Finding Solutions to Equations
Lesson 10 of 20
Objective: SWBAT: • Define solution and substitution. • Use substitution to check whether a number is a solution. • Solve one-step equations.
See my Do Now in my Strategy folder that explains my beginning of class routines.
Often, I create do nows that have problems that connect to the task that students will be working on that day. Today I want students realize that although the variables, values, and operations are the same the solution to each of these equations is different. I want students to see that in the first equation 30 – 15 = 15, so 15 must equal n here. In the second equation if you substitute 15 for n, your answer does not equal 15. Rather 45 – 30 = 15, so n must equal 45.
Some students may use guess and check or substitution to find the values for n. Other students may work backwards to find the value for n. I call on students to share out their thinking and the way they arrived at their answers. I do not explicitly teach students to use inverse operations to solve equations. When I have done this in the past it has resulted in students memorizing (and often confusing) a procedure and losing sight of what they are actually doing. Students are engaging in MP3: Construct viable arguments and critique the reasoning of others and MP7: Look for and make use of structure.
We review the vocabulary words together. Students work independently on problems 1-4. If they get stuck I encourage them to substitute one of the numbers in the answer box into an equation to see if it works. I walk around and monitor student progress. A common mistake is that students think that 2 to the 4 power is equal to 8. Another common mistake is that students think that t = 12 in problem 1. They think that 18 = t – 6 is the same as 18 – 6 = t.
When most students have completed their work on these 4 problems we come back together. I present the common mistakes mentioned above as solutions to problem 1 and 2. Students participate in a Think Pair Share to discuss whether or not they agree with me and why. I call on students to share out their thoughts. I push students to use substitution to prove that my answers are indeed incorrect. Students are engaging in MP2: Reason abstractly and quantitatively and MP3: Construct viable arguments and critique the reasoning of others.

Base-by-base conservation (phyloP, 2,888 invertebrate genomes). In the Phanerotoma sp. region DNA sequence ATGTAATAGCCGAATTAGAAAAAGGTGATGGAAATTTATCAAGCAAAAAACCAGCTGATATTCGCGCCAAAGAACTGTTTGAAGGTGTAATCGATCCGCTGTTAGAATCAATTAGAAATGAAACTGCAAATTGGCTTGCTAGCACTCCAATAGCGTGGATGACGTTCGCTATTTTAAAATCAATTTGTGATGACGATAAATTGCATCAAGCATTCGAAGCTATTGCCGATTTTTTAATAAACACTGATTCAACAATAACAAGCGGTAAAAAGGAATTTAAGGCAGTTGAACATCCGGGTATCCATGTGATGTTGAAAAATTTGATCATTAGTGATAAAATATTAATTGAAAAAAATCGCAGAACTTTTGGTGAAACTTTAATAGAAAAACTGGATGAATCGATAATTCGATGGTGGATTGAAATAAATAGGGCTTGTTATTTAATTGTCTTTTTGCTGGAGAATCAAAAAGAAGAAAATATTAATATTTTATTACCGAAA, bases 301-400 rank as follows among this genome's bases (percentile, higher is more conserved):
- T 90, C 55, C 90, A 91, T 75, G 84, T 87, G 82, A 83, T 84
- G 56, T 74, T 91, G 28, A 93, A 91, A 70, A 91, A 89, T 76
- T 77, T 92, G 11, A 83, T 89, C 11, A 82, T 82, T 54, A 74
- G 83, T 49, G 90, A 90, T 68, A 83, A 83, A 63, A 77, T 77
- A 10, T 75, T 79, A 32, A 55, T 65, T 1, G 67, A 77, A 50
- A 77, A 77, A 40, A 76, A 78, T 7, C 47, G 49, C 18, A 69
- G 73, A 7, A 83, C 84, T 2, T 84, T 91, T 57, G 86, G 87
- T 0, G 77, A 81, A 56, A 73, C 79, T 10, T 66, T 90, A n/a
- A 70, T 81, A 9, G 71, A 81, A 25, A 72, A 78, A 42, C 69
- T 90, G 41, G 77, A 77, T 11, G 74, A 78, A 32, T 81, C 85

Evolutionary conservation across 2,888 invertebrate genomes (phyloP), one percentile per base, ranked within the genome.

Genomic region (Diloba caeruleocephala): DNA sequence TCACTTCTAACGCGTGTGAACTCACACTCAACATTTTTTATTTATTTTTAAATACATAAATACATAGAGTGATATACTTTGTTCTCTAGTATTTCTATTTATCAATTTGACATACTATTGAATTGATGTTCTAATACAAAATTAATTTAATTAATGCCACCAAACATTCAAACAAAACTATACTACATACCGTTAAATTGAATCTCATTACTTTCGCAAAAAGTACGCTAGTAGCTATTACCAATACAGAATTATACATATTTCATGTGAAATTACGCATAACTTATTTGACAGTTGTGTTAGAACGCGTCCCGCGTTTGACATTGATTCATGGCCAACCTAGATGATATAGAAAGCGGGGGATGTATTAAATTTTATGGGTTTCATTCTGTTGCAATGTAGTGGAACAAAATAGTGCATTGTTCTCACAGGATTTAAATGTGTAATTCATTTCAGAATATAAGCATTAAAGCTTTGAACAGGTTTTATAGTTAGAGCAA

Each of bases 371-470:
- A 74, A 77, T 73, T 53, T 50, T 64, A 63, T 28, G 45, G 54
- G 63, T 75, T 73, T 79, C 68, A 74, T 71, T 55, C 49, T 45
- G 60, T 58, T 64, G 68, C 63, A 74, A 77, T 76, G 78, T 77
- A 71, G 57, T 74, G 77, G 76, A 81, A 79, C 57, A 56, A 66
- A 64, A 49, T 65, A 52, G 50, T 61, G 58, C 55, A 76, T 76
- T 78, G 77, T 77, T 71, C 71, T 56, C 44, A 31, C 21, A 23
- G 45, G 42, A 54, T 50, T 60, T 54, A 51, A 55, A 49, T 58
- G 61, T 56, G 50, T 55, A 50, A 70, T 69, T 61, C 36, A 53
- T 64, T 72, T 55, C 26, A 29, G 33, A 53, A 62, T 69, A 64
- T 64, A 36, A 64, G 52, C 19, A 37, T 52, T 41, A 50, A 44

- Before this lesson I print out 6.10 Engage NY Matching Cards for each student and cut them out. I label each set with a number and place that number on the back of each card in the set. Each set goes in its own envelope labeled with the set number. That way if one piece is left out, it can be easily identified.
- I Post A Key in the room showing the correct solution to each equation.
I tell students that they will be working independently to match an equation with a solution. When they find a match, they record it in the table. I remind students that if they get stuck they can look at their notes in the packet to remind them of strategies they can use.
As students work I walk around to monitor student progress. I observe what strategies students are using and which equations are challenging for students. I use these observations to help inform my questions in the closure. Students are engaging in MP2: Reason abstractly and quantitatively, MP6: Attend to precision, and MP7: Look for and make use of structure.
If students find their matches, they raise their hand. I quickly scan their work. If they are on track, I send them to check their work using the key. If they successfully complete this work, they work on the challenge questions.
Closure and Ticket to Go
I use my observations to pose a question to students. For instance, if I notice that many students struggled with p + 13 ¾ = 32 ¾ I ask students to participate in a Think Pair Share about how to find a solution. I call on students to share out their thinking. I ask students if they found their solution using a different strategy. I want students to be exposed to multiple strategies for finding solutions to equations.